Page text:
Read: Psalm 6; 2 Samuel 11 – 12; Psalm 51
Rabbinical tradition claims that David wrote this psalm while bed-ridden with a terrible illness; one tradition identifies the illness with a thirteen–year period of emotional and physical suffering that followed the incident with Bathsheba.
Think About It: The Bible makes no mention of a long period of illness following David’s sin with Bathsheba. How did David plan to deal with his sin before it was exposed and he humbled himself in repentance? What were some of the consequences of David’s sin – both before and after his repentance? Have I ever thought about giving in to temptation because “it’s not a big deal“? Why is sin always a “big deal“? What’s the “pay-off” for committing sin? (Romans 6:23).
Prayer: Lord, help me to remember the consequences of sin when I face temptation.
Read: Psalm 6:1; Deuteronomy 29:23; Revelation 8:7, 16:21; Psalm 103:8; 1 Thessalonians 1:10
References to the wrath of God describe in terms of human emotion how God feels about sin, because God is holy and rejects everything that is not holy.
Think About It: What are some of the ways God manifests His wrath? God is slow to anger – but what makes Him angry? Is the concept of God’s wrath widely accepted or widely rejected today? What are the practical consequences (for example, when 100 pound hailstones start falling) for people who don’t believe in the wrath of God?
A: Thank God for deliverance by grace through faith from the wrath to come.
Read: Psalm 6:2, 3, 6, 7; Psalm 13:1 – 2; Psalm 35:16; Psalm 79:5; Psalm 42:3
David describes carefully and at some length his suffering in this relatively short Psalm.
Think About It: What are the terms David uses to describe his suffering? What aspects of the suffering were physical? What aspects were emotional and psychological? What aspects were spiritual? Can I identify with any of David’s descriptions? What type of suffering troubles me the most?
Prayer: How long, O Lord? When will deliverance come?
Read: Psalm 6:1, 2, 4; Hebrews 12:5 – 11; Psalm 51; James 4:8 – 10
David was aware that his actions deserved a response of wrath; his prayer is that the deserved rebuke and discipline not be unleashed with destructive wrath. The repentant sinner can confidently hope for discipline that is constructive and strengthening (Hebrews 12:5 – 11). If David in this Psalm does not deal specifically with repentance, it may be because he had already done that (Psalm 51); Psalm 6 deals with the aftermath of sorrow over sin and the results of God’s discipline, which is never pleasant.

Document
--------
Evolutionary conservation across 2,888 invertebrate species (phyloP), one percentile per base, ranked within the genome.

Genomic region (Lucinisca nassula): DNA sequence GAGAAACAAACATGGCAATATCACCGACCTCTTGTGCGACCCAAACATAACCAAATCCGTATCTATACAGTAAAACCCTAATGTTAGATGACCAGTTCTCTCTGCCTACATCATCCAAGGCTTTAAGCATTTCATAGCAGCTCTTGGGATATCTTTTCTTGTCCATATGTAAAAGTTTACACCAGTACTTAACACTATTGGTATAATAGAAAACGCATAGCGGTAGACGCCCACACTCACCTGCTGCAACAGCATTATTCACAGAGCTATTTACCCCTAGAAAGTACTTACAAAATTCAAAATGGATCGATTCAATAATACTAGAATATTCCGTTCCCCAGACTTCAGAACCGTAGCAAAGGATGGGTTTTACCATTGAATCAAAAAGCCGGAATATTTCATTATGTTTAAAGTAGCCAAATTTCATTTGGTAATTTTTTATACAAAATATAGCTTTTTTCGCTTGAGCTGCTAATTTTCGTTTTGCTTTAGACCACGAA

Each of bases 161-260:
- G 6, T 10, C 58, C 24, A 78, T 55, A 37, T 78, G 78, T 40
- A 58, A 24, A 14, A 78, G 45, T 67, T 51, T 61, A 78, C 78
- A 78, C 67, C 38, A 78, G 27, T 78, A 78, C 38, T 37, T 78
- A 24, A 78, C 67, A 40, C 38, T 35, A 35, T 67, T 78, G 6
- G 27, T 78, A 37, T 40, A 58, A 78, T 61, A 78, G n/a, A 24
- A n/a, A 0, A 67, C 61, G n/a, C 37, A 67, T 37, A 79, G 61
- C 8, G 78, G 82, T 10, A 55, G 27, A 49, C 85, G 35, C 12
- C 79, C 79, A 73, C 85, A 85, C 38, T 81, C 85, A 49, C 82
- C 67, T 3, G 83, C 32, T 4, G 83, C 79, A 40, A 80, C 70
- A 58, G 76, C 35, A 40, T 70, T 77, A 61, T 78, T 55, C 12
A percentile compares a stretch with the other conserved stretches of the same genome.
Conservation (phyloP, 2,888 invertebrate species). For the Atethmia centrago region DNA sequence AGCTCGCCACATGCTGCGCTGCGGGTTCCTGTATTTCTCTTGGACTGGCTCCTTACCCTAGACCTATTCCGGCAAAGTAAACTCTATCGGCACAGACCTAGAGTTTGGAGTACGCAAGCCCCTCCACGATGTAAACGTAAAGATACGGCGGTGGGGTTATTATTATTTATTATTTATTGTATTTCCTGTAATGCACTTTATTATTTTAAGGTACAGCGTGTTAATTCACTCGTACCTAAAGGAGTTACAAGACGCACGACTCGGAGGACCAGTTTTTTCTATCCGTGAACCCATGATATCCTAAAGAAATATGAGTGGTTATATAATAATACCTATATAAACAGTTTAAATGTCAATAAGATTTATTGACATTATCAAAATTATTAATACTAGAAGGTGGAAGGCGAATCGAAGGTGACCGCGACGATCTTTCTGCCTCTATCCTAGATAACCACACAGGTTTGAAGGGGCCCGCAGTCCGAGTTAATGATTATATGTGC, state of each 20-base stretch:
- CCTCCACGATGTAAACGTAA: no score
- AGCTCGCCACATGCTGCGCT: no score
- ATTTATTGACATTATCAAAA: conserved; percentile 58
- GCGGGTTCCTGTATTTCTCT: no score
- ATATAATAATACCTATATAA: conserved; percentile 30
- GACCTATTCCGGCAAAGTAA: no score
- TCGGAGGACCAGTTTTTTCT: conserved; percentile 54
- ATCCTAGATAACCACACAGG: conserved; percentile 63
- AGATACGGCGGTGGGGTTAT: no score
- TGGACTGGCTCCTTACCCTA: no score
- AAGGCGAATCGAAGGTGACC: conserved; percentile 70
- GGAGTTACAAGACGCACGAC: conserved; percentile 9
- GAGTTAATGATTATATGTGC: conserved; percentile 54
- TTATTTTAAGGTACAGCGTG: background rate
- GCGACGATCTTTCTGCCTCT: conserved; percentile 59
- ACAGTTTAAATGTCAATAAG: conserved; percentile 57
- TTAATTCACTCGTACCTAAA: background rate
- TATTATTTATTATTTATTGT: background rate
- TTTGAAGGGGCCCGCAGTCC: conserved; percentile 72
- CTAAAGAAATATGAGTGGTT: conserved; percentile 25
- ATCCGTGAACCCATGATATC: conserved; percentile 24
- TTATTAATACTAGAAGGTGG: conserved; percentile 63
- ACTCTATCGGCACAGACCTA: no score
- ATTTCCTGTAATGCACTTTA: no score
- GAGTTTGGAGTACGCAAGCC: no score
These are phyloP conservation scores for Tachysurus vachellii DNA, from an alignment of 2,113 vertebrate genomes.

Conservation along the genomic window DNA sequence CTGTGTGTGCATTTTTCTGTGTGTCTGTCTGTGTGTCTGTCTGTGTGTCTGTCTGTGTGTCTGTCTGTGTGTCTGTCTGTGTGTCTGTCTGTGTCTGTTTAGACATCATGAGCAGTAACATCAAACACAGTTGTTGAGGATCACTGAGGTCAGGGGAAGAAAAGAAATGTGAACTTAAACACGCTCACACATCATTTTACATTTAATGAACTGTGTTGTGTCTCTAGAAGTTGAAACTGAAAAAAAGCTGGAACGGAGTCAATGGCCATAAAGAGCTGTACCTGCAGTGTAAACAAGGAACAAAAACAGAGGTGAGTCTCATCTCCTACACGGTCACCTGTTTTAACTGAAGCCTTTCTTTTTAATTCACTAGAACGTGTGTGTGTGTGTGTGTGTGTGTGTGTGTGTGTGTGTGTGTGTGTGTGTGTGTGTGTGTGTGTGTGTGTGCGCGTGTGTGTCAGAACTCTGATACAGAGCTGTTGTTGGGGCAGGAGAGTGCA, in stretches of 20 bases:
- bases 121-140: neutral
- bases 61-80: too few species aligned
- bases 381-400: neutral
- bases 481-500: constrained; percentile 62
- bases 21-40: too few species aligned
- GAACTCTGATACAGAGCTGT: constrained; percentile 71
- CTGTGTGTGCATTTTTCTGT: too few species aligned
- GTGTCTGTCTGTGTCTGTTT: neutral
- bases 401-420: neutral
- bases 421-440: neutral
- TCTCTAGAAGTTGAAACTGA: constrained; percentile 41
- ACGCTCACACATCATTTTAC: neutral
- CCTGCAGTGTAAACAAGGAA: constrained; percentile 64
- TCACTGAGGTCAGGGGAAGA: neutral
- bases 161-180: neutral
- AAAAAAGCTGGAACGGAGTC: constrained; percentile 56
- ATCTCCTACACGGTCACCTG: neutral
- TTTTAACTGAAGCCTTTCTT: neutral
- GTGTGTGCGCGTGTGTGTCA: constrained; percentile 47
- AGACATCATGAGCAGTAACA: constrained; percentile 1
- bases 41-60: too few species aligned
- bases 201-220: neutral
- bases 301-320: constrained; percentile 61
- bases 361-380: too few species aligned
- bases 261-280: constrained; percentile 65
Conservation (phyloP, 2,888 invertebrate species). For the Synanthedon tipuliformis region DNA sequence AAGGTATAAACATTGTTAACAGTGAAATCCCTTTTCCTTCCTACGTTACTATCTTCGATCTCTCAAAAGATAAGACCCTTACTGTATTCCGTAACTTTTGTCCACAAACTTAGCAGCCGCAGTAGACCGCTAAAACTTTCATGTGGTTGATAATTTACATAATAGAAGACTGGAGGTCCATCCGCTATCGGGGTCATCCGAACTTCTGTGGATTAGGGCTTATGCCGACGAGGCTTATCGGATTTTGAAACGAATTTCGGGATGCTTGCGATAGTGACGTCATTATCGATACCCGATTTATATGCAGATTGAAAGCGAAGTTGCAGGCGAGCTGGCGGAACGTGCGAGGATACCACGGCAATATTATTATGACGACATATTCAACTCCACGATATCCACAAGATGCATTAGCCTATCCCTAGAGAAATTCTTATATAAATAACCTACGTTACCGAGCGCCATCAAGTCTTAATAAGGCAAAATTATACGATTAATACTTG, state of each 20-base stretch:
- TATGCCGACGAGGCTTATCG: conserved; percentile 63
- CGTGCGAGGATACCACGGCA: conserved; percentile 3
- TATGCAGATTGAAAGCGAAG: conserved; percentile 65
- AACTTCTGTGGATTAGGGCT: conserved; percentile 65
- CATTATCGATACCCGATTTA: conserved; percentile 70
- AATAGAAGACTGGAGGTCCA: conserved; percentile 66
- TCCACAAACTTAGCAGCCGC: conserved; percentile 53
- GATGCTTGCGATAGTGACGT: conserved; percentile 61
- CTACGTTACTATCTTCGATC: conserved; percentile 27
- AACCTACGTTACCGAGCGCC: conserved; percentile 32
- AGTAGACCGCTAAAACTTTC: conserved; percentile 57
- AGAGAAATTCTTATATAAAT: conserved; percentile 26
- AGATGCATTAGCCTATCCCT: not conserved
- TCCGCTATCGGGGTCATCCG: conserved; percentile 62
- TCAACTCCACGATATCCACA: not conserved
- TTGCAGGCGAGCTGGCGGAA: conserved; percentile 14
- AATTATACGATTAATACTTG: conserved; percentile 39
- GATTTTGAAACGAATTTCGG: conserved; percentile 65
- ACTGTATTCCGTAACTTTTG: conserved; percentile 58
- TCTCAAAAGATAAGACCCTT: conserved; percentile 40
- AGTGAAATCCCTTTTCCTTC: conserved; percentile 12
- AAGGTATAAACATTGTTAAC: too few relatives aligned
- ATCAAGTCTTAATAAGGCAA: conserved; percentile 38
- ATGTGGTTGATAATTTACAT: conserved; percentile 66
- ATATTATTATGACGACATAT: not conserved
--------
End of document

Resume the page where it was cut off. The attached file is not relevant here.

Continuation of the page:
Think About It: What request does David make in Psalm 6:2? Does this mean that all sickness is the direct result of sin? What request does David make in Psalm 6:4? From what did David want God to turn? What do we know about how God works that is an encouragement should we find ourselves in a situation like David’s (James 4:8 – 10)?
Prayer: Praise the Lord that He is gracious and willing to draw close to the repentant sinner.
Read: Psalm 6:4, 5; Psalm 31:16; Psalm 109:26; Luke 18:10 – 14; Psalm 115:17
David based his request for relief from God’s wrath and anger on God’s “steadfast love” – in Hebrew chesed, a word also translated lovingkindness, or mercy. David knew he had no basis in personal righteousness to call on God, and so he based his request on the nature of God. Jesus taught that effective prayer requires this attitude of humility (Luke 18:10 – 14).
Think About It: The Sadducees based their lack of belief in the resurrection on passages like Psalm 6:5. David, however, certainly believed in eternal life (Psalm 23:6). The meaning of Psalm 6:5 is simply another basis for David’s request for deliverance: he wants to live in order to praise God in the land of the living. The dead provide no audible witness to the living of God’s mercy and love. One reason why God gives us breath is to praise Him and testify about Him to others. Am I being a good steward of the living breath God has given me?
Prayer: Lord, help me to praise you, while I have breath!
Read: Psalm 6:8, 9; Romans 8:26 – 27; Romans 8:34
Like many of the psalms of David, Psalm 6 turns the corner from despair to hope. David recognized in v. 8 that the Lord had heard the sound of his weeping, which was evidence of the sincerity of David’s repentance, and in v. 9 David rejoiced that the Lord heard his plea and accepted his prayer.
Think About It: Based on Romans 8:26 – 27 and 34, on what basis can I be confident that the Lord hears and accepts my prayers? How is my situation in prayer one of even greater assurance and confidence than that of David? Given this privileged position in prayer, why shouldn’t I just sin with impunity (Hebrews 10:29 – 30; Romans 6:1 – 7)?
Prayer: Praise the Lord for hearing and accepting my prayers.
Read: Psalm 6:8, 10
As a result of his prayer, David felt relief from the threat of God’s wrath and immediately sensed that the threat from his enemies was lifted, as they were put to shame when they saw God’s favor on him.
Think About It: As with Psalms 4 and 5, the resolution regarding David’s enemies may be found in the defeat of Absalom’s rebellion, or of course it may refer to other incidents not recorded in history. The Psalms also have a prophetic, messianic element. How might this psalm apply to Jesus, in reference to His work of atonement and His resurrection? When did Jesus bear the wrath of God? When were His enemies turned back and put to shame in a moment? What is one important lesson from Psalm 6 that I want to remember and live by?
Prayer: Thank you, Lord Jesus, for bearing the full brunt of God’s wrath in my place.